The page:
Self interest vs values

October 13, 2010

Big Bad George Monbiot hits on some interesting points in this article about how the left should change its message to win more supporters. He starts by highlighting some interesting choices people have taken, seemingly of their own free will but against their interests:

“The acceptance of policies that counteract our interests is the pervasive mystery of the 21st century. In the US blue-collar workers angrily demand that they be left without healthcare, and insist that millionaires pay less tax. In the UK we appear ready to abandon the social progress for which our ancestors risked their lives with barely a mutter of protest. What has happened to us?”

He thinks that the left should do fewer facts and more championing of values:

Conservatives in the US generally avoid debating facts and figures. Instead they frame issues in ways that appeal to and reinforce extrinsic values. Every year, through mechanisms that are rarely visible and seldom discussed, the space in which progressive ideas can flourish shrinks a little more. The progressive response has been disastrous.

Instead of confronting the shift in values, we have sought to adapt to it. Once progressive parties have tried to appease altered public attitudes: think of all those New Labour appeals to middle England, often just a code for self-interest. In doing so they endorse and legitimise extrinsic values. Many greens and social justice campaigners have also tried to reach people by appealing to self-interest: explaining how, for example, relieving poverty in the developing world will build a market for British products, or suggesting that, by buying a hybrid car, you can impress your friends and enhance your social status. This tactic also strengthens extrinsic values, making future campaigns even less likely to succeed. Green consumerism has been a catastrophic mistake.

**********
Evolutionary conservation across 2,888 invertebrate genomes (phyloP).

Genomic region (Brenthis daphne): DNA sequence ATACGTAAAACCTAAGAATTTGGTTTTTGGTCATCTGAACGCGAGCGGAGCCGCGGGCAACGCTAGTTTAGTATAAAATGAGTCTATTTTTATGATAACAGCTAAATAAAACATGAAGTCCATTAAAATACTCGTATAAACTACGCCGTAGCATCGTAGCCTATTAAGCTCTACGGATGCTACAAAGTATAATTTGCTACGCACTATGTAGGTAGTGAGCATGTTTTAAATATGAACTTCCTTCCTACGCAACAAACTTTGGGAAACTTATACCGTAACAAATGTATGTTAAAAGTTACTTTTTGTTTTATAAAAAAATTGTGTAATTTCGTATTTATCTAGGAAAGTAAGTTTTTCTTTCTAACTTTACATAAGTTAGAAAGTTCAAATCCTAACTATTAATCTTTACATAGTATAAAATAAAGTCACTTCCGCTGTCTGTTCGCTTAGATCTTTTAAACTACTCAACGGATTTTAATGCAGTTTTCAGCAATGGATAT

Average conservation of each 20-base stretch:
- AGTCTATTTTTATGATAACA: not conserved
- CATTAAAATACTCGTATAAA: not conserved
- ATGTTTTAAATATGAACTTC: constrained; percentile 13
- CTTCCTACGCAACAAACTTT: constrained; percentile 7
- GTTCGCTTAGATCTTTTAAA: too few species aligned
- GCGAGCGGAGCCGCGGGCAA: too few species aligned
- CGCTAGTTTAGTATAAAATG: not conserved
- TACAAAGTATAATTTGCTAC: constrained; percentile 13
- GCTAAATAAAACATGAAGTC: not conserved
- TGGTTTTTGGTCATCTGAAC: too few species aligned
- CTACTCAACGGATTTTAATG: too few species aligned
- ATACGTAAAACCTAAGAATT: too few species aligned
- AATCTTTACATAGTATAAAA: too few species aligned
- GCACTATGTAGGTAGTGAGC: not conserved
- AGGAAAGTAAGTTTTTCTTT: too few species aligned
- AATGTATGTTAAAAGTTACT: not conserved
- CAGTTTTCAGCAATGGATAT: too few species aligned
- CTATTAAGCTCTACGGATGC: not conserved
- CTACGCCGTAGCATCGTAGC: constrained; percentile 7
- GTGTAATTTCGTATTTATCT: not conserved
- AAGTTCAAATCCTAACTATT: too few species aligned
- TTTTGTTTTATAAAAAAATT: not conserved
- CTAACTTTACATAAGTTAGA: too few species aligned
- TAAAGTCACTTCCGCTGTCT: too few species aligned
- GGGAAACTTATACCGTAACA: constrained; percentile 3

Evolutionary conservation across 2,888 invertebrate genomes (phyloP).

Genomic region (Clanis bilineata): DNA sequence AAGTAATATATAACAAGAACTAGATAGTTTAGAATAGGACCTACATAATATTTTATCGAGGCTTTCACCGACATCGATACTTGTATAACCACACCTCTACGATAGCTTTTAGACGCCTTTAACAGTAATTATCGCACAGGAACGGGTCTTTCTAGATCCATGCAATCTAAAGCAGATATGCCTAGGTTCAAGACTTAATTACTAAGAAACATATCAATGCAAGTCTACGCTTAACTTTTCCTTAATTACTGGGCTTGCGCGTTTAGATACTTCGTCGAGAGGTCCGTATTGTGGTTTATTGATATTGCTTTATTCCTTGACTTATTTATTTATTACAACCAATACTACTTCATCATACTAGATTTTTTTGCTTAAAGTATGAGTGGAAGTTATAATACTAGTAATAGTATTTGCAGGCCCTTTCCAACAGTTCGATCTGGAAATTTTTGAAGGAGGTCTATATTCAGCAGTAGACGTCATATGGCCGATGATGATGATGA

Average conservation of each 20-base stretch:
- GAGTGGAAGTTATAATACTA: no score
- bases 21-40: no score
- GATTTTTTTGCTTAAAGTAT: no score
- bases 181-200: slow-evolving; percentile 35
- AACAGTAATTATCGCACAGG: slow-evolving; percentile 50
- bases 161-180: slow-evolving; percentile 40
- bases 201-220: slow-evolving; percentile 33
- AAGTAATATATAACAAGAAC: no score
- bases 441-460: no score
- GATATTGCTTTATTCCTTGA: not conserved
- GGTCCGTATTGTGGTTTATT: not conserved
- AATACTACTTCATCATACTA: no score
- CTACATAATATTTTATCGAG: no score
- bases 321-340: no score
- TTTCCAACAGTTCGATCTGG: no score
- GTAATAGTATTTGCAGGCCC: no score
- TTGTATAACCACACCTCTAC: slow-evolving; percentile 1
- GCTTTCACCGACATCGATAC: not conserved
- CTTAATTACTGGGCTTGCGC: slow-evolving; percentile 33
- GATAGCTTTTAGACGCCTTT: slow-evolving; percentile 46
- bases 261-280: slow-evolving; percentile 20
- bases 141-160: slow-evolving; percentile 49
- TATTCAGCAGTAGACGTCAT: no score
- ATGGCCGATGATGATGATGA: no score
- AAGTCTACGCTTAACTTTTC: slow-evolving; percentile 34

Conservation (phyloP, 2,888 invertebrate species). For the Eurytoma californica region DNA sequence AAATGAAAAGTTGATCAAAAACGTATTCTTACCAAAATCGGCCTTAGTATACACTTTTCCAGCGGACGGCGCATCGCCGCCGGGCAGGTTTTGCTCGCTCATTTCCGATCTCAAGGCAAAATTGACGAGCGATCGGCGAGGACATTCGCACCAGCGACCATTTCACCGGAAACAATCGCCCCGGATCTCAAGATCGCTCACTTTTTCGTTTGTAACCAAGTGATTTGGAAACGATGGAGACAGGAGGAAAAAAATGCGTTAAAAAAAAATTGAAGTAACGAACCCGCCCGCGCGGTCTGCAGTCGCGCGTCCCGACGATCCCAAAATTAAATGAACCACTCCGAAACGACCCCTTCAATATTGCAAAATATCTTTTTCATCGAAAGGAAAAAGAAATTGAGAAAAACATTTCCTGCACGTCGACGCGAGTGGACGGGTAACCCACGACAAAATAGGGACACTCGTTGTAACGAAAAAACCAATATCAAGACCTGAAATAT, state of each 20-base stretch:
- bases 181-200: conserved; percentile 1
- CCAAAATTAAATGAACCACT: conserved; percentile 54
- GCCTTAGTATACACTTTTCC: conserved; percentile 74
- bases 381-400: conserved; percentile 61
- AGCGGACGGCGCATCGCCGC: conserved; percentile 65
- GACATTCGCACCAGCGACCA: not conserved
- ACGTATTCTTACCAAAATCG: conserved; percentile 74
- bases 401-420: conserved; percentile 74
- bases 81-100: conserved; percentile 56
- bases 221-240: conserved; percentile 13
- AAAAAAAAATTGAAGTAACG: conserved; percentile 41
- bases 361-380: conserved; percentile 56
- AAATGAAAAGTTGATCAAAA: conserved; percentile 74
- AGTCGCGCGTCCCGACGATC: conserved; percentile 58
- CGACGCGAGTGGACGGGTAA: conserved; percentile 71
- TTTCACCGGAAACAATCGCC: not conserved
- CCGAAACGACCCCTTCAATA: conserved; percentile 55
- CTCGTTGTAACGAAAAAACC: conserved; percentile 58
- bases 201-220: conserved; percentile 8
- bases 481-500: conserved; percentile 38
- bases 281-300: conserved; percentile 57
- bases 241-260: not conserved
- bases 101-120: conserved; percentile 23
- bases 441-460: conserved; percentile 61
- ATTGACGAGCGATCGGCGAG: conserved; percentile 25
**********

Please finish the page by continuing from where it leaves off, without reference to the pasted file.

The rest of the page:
Common Cause proposes a simple remedy: that we stop seeking to bury our values and instead explain and champion them. Progressive campaigners, it suggests, should help to foster an understanding of the psychology that informs political change and show how it has been manipulated. They should also come together to challenge forces – particularly the advertising industry – that make us insecure and selfish.

It’s an interesting take but as Norm points out encouraging the downgrading of facts for values is hazardous.

My view is that people ‘on the left’ – particularly those working locally or the foot soldiers – often engage in hectoring or patronizing their audience and respond with surprise when people are turned off their argument. Such a style can lead to the perception that a person is more interested in demonstrating their moral superiority than anything else. George’s appeal to talk more about values is potentially disastrous if it leads to further holier than thou impressions being left on target audiences.

What seems ever more important is an ability to employ simple factual analysis to a complex situation – but to also do this in a way that relates back to people’s everyday lives and circumstances. You’re always going to be asked how what your policy or proposal relates to Dave and Deidre’s life – something the right somehow manages to be better at even though their policies benefit the few rather than the many – and I don’t think inarticulately bollocking on about values is going to help win that many arguments. Simplicity, but with a focus on key facts in your argument, is essential to explaining a complex world and that’s where the left’s intelligensia – like Big Bad George – should help employ their efforts. These simple messages can then be adapted by people with less grey matter than BBG.

And, importantly, humour should be emphasized for its persuasive abilities. Not dressing up as a toff and quoting mark thomas but subtly ribbing on the fact that, for example, fairness must be a key part of the entrance requirement at the £30, 000 a year Eton College.


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